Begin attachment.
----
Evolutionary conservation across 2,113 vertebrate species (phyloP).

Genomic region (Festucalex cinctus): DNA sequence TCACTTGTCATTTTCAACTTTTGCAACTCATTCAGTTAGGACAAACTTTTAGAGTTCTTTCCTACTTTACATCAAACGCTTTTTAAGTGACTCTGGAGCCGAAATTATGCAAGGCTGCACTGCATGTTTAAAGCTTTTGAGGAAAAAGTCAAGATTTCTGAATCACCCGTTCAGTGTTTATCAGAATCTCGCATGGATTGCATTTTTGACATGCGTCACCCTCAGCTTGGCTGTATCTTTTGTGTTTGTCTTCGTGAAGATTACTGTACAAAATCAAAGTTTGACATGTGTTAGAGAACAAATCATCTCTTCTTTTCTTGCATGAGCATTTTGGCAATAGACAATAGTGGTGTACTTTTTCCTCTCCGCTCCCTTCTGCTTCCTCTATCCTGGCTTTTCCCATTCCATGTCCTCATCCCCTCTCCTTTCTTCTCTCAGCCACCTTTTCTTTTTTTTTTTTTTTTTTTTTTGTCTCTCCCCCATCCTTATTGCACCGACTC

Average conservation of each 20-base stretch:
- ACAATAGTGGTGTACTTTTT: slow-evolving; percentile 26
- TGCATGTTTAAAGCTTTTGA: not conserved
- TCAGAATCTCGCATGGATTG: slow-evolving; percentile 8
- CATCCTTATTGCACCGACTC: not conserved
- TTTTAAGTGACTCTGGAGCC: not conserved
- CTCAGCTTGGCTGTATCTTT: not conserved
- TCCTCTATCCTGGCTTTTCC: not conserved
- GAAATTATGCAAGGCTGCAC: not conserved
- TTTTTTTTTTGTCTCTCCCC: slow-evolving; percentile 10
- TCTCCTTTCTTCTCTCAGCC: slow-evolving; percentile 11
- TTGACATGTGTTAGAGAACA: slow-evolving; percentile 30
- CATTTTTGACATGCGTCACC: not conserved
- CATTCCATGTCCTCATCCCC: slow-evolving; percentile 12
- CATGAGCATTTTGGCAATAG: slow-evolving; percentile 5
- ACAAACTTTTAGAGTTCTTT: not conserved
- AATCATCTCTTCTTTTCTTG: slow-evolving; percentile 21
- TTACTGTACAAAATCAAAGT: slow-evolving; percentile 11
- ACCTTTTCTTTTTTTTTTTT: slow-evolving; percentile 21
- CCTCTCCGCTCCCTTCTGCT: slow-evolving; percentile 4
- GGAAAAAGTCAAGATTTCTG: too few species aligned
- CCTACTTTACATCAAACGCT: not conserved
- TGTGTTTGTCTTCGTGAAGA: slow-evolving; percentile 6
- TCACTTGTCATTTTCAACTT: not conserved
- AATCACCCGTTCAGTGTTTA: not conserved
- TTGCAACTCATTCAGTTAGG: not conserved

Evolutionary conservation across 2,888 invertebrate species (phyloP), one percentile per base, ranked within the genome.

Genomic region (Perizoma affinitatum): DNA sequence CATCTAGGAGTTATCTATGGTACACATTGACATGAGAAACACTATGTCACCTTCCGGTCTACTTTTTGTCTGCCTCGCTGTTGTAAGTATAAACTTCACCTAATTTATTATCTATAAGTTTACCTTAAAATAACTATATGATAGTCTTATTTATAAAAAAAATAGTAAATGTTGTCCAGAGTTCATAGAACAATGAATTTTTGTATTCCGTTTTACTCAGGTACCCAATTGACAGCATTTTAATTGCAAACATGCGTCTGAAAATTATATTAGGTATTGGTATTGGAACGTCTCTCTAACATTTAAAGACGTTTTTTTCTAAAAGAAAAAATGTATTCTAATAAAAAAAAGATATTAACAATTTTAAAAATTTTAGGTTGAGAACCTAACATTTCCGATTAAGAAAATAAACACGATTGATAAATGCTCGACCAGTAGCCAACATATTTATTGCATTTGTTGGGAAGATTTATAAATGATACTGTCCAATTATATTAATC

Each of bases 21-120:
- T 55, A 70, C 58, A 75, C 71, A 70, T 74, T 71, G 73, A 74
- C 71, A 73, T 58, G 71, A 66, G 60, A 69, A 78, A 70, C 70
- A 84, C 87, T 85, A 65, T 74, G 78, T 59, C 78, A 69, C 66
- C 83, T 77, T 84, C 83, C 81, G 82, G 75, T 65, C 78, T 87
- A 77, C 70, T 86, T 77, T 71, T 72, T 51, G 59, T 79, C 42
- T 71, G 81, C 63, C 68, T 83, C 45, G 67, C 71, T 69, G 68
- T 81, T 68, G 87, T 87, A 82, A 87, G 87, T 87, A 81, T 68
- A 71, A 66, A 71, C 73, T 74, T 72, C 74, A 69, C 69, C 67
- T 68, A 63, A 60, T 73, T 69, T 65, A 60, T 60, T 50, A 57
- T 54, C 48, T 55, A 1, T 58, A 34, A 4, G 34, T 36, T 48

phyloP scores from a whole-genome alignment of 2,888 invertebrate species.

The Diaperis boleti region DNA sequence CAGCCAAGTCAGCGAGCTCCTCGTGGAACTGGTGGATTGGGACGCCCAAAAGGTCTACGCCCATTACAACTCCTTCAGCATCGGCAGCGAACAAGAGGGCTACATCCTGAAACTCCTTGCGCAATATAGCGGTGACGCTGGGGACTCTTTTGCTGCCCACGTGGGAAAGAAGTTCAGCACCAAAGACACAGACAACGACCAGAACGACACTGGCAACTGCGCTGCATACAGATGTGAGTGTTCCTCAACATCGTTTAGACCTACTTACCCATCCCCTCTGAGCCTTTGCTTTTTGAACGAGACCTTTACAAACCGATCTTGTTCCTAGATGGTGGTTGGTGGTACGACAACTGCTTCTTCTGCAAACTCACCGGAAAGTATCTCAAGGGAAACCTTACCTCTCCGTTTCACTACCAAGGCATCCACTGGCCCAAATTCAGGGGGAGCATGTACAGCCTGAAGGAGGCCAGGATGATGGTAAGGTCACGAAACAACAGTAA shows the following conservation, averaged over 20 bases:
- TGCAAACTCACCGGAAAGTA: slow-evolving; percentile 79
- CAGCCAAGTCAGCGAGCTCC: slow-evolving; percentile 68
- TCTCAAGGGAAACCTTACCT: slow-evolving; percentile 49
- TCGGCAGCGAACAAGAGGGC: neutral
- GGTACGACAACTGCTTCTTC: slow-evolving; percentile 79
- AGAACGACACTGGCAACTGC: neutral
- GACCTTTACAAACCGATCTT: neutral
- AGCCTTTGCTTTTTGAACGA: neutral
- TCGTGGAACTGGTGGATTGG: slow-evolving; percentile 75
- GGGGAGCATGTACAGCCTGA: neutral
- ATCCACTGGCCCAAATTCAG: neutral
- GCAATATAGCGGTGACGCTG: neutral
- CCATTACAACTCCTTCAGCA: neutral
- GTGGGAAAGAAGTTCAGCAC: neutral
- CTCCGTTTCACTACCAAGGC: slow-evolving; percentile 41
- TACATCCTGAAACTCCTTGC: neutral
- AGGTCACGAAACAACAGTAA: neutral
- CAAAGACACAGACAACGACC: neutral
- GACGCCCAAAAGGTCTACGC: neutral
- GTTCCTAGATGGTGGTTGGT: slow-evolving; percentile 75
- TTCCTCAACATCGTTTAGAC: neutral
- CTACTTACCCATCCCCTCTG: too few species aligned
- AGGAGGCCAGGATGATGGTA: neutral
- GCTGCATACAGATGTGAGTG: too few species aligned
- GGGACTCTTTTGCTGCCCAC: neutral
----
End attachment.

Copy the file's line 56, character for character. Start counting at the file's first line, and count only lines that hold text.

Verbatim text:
- CCATTACAACTCCTTCAGCA: neutral